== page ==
Towards the end of the course, I felt ready and excited to embark on the journey as a choreographer. I also had a very clear route and I knew I want to continue being a choreographer. I am grateful for the amazingly talented course mates that I had. They are all over Europe working towards their own goal. And because of them, I do not feel alone. We encourage and support each other. They inspired me. They executed some of my ideas whilst we were working together. I wasn’t sure these ideas would work as most of the time what you imagine would not be the same when it’s been done. It was very satisfying to watch them perform my ideas and pieces. Till today, in Hong Kong I struggle to find dancers that I have a strong urge to work with. There are a few that I have a good working relationship with. I think the main reason being our training were very different, hence mentality, perspective and the way we move are very different. It could also be a habit of mine too, that I prefer working with dancers with European training as that was my background. There is no right or wrong, it is always a learning experience working with different dancers and bodies.
The last semester at Codarts, I made a piece – 27 scenes and was premiered at International Theatre School (ITs) Festival. It is a festival that show cases the best pieces of the year from the dance and theatre schools worldwide which I am honoured that my piece was chosen. 27 scenes was presented again at Hong Kong Dance Festival the same year.
Soon after, I was contacted by Leisure and Cultural Services Department (LCSD) to create a full length piece in their New Force in Motion Series the following year. So in 2011, I premiered my very first full length - 27. I am currently working on another piece in the new series but this time, the series is for choreographers that have had some experiences. This piece will be premiered in October 2015.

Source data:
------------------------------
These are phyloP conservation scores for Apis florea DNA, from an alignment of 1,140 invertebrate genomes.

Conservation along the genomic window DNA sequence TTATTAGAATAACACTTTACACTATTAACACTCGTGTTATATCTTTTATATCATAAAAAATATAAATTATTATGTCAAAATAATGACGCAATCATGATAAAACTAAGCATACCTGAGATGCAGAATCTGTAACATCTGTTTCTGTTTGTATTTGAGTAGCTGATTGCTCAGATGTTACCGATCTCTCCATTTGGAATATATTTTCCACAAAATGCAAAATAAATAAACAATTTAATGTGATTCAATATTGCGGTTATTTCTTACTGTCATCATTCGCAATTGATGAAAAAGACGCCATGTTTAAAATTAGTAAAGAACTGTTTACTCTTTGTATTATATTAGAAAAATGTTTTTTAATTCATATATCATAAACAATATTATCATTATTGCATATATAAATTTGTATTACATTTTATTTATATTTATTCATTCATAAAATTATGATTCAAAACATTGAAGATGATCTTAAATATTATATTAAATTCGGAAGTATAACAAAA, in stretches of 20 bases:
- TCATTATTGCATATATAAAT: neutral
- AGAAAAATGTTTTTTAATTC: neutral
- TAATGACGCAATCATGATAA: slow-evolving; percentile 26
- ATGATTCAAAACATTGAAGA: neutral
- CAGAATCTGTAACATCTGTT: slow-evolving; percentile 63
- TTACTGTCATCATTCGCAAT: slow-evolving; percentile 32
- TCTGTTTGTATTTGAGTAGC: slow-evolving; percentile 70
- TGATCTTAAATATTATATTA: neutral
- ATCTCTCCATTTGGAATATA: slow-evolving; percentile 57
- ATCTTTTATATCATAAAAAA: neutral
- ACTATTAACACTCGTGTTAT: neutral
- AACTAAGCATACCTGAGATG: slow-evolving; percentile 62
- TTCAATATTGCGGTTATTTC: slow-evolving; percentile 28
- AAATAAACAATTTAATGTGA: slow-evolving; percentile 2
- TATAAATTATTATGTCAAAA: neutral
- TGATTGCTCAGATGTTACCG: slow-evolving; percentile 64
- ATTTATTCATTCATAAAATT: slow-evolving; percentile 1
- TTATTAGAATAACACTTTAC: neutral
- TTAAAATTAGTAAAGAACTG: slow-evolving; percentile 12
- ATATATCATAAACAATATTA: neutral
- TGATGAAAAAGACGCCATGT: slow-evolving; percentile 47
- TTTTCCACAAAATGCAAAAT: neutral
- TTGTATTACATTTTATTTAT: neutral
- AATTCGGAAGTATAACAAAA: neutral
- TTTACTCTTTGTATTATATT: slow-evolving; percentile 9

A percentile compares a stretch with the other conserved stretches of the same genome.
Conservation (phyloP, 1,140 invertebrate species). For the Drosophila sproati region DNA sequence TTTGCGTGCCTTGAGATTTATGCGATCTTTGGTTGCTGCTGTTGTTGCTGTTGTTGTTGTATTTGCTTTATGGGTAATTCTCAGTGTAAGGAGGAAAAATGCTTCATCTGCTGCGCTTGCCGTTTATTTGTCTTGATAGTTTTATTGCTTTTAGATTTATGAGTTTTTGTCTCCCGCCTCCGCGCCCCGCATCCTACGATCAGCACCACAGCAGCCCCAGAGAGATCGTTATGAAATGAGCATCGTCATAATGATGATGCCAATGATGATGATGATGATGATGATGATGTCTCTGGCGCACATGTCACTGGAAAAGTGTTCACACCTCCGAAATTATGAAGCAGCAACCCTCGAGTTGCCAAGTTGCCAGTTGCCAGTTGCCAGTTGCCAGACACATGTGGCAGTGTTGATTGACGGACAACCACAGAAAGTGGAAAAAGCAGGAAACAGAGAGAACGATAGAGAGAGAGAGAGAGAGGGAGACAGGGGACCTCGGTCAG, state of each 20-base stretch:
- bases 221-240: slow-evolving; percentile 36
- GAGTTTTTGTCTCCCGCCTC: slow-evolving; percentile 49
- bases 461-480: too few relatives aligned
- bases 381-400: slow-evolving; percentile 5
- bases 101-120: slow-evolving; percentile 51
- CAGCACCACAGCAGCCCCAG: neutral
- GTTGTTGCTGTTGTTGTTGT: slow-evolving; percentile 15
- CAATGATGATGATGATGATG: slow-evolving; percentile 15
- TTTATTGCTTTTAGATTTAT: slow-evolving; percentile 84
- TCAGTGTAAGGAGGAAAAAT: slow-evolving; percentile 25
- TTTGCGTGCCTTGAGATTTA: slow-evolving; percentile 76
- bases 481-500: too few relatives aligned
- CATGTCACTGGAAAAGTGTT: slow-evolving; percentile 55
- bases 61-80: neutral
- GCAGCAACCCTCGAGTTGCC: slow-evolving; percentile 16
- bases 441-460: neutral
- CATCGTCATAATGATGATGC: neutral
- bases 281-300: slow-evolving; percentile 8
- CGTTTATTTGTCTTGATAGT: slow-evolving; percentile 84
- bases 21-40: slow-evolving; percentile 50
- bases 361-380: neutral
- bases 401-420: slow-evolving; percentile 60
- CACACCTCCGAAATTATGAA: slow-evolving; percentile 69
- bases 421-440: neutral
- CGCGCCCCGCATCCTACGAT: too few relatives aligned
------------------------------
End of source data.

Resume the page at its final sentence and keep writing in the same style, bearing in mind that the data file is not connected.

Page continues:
From 2011-2014 I continued working freelance. In 2011, I collaborated with Lee Chun-chow and Kung Chi-sing and made Sucks – a multidisciplinary piece. I learnt a lot through collaborating with these two very well respected artists. It was a very open creative process. Lee and Kung were very generous in sharing their experience as well as open to different ideas. Another piece worth mentioning - Even ● Odd. It was performed at the Hong Kong Arts Festival in 2014 under Hong Kong Jockey Club Contemporary Dance Series which was yet another great experience for me. Odd Couplings
Choreographer: Lam Chun-ho
Photographer: Katja Glass
JC: You seem very clear about what you want for your career. Were there any frustration along the way that you could share with us?
LCH: Yes of course. Life always seem great and wonderful from others’ perspective, but in fact, it is seldom the way it looks. 2013/14 had been tough and overwhelming for me as my mother fell ill and passed away. It had an enormous impact on me, still has. My mother was a huge part of my life so is my work.
My mother’s passing put things into perspective. I started to reflect on my life and work and felt I haven’t been keeping to my artistic integrity. I felt I am losing my instincts and my works were becoming more superficial. I started to consider what the audience would like to see and allowing that to affect my decisions. Again it is about striking a balance. I am glad I had this realisation. It is easier said than done but since 2014 I have been trying to find out what went wrong and why. It is an ongoing process. I have been a lot stricter with myself in terms of making work and taking on projects. I try to really keep to my artistic integrity and focus on what I wanted to say with my work, keep to my concept and develop that.